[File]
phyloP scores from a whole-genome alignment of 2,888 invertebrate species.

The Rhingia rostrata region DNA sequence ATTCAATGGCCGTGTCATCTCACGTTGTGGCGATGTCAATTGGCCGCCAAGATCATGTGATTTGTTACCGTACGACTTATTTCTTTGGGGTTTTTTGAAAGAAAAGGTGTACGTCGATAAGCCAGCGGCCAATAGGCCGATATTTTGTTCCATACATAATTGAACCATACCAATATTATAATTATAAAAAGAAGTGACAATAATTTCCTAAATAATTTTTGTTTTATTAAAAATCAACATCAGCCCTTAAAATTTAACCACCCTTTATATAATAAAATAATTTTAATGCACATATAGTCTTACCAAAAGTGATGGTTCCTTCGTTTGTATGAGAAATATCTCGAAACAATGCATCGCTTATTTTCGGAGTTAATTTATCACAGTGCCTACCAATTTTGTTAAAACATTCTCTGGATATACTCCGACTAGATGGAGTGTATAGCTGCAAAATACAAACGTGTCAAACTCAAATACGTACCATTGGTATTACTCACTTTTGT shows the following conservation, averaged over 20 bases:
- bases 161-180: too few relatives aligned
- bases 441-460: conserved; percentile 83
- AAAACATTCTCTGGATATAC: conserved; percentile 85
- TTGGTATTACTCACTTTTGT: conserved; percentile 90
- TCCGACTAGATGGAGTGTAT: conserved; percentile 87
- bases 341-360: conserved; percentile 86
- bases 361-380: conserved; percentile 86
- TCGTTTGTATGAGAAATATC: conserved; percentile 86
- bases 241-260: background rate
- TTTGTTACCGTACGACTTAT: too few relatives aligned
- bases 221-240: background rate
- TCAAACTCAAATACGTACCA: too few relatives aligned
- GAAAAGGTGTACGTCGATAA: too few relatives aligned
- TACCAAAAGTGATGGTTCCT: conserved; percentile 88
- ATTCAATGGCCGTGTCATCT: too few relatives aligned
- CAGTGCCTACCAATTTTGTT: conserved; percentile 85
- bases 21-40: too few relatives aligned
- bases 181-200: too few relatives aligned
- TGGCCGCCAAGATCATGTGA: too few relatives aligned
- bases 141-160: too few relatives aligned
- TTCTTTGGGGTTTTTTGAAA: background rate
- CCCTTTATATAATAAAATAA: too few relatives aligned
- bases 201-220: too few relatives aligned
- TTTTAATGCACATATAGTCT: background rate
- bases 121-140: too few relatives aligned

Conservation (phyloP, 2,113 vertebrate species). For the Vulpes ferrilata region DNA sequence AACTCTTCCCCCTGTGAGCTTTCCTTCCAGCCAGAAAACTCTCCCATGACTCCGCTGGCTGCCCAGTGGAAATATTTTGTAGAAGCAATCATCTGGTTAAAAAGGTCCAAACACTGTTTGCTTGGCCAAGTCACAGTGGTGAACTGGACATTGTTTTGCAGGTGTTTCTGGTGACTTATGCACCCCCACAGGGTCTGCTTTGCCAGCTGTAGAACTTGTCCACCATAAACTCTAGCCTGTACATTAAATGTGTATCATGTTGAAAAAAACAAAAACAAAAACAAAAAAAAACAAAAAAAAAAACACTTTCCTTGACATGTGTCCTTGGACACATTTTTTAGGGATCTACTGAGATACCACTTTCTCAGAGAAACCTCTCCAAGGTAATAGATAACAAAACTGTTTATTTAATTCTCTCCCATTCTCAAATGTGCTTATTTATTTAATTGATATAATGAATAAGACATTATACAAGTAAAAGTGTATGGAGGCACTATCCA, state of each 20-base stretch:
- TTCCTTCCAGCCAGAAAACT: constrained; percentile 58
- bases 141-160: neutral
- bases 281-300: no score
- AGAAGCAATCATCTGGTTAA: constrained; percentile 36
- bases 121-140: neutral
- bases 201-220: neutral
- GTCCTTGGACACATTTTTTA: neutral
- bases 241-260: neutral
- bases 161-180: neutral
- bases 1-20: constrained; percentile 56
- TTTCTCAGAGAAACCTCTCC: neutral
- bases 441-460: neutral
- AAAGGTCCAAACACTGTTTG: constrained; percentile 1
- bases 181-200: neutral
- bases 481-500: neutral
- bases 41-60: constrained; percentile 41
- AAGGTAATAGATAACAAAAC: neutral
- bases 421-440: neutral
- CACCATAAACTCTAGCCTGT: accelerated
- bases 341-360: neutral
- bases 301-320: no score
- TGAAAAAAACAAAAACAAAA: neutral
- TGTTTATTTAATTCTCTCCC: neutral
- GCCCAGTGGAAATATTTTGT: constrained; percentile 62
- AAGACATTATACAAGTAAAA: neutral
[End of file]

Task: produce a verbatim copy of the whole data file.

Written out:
phyloP scores from a whole-genome alignment of 2,888 invertebrate species.

The Rhingia rostrata region DNA sequence ATTCAATGGCCGTGTCATCTCACGTTGTGGCGATGTCAATTGGCCGCCAAGATCATGTGATTTGTTACCGTACGACTTATTTCTTTGGGGTTTTTTGAAAGAAAAGGTGTACGTCGATAAGCCAGCGGCCAATAGGCCGATATTTTGTTCCATACATAATTGAACCATACCAATATTATAATTATAAAAAGAAGTGACAATAATTTCCTAAATAATTTTTGTTTTATTAAAAATCAACATCAGCCCTTAAAATTTAACCACCCTTTATATAATAAAATAATTTTAATGCACATATAGTCTTACCAAAAGTGATGGTTCCTTCGTTTGTATGAGAAATATCTCGAAACAATGCATCGCTTATTTTCGGAGTTAATTTATCACAGTGCCTACCAATTTTGTTAAAACATTCTCTGGATATACTCCGACTAGATGGAGTGTATAGCTGCAAAATACAAACGTGTCAAACTCAAATACGTACCATTGGTATTACTCACTTTTGT shows the following conservation, averaged over 20 bases:
- bases 161-180: too few relatives aligned
- bases 441-460: conserved; percentile 83
- AAAACATTCTCTGGATATAC: conserved; percentile 85
- TTGGTATTACTCACTTTTGT: conserved; percentile 90
- TCCGACTAGATGGAGTGTAT: conserved; percentile 87
- bases 341-360: conserved; percentile 86
- bases 361-380: conserved; percentile 86
- TCGTTTGTATGAGAAATATC: conserved; percentile 86
- bases 241-260: background rate
- TTTGTTACCGTACGACTTAT: too few relatives aligned
- bases 221-240: background rate
- TCAAACTCAAATACGTACCA: too few relatives aligned
- GAAAAGGTGTACGTCGATAA: too few relatives aligned
- TACCAAAAGTGATGGTTCCT: conserved; percentile 88
- ATTCAATGGCCGTGTCATCT: too few relatives aligned
- CAGTGCCTACCAATTTTGTT: conserved; percentile 85
- bases 21-40: too few relatives aligned
- bases 181-200: too few relatives aligned
- TGGCCGCCAAGATCATGTGA: too few relatives aligned
- bases 141-160: too few relatives aligned
- TTCTTTGGGGTTTTTTGAAA: background rate
- CCCTTTATATAATAAAATAA: too few relatives aligned
- bases 201-220: too few relatives aligned
- TTTTAATGCACATATAGTCT: background rate
- bases 121-140: too few relatives aligned

Conservation (phyloP, 2,113 vertebrate species). For the Vulpes ferrilata region DNA sequence AACTCTTCCCCCTGTGAGCTTTCCTTCCAGCCAGAAAACTCTCCCATGACTCCGCTGGCTGCCCAGTGGAAATATTTTGTAGAAGCAATCATCTGGTTAAAAAGGTCCAAACACTGTTTGCTTGGCCAAGTCACAGTGGTGAACTGGACATTGTTTTGCAGGTGTTTCTGGTGACTTATGCACCCCCACAGGGTCTGCTTTGCCAGCTGTAGAACTTGTCCACCATAAACTCTAGCCTGTACATTAAATGTGTATCATGTTGAAAAAAACAAAAACAAAAACAAAAAAAAACAAAAAAAAAAACACTTTCCTTGACATGTGTCCTTGGACACATTTTTTAGGGATCTACTGAGATACCACTTTCTCAGAGAAACCTCTCCAAGGTAATAGATAACAAAACTGTTTATTTAATTCTCTCCCATTCTCAAATGTGCTTATTTATTTAATTGATATAATGAATAAGACATTATACAAGTAAAAGTGTATGGAGGCACTATCCA, state of each 20-base stretch:
- TTCCTTCCAGCCAGAAAACT: constrained; percentile 58
- bases 141-160: neutral
- bases 281-300: no score
- AGAAGCAATCATCTGGTTAA: constrained; percentile 36
- bases 121-140: neutral
- bases 201-220: neutral
- GTCCTTGGACACATTTTTTA: neutral
- bases 241-260: neutral
- bases 161-180: neutral
- bases 1-20: constrained; percentile 56
- TTTCTCAGAGAAACCTCTCC: neutral
- bases 441-460: neutral
- AAAGGTCCAAACACTGTTTG: constrained; percentile 1
- bases 181-200: neutral
- bases 481-500: neutral
- bases 41-60: constrained; percentile 41
- AAGGTAATAGATAACAAAAC: neutral
- bases 421-440: neutral
- CACCATAAACTCTAGCCTGT: accelerated
- bases 341-360: neutral
- bases 301-320: no score
- TGAAAAAAACAAAAACAAAA: neutral
- TGTTTATTTAATTCTCTCCC: neutral
- GCCCAGTGGAAATATTTTGT: constrained; percentile 62
- AAGACATTATACAAGTAAAA: neutral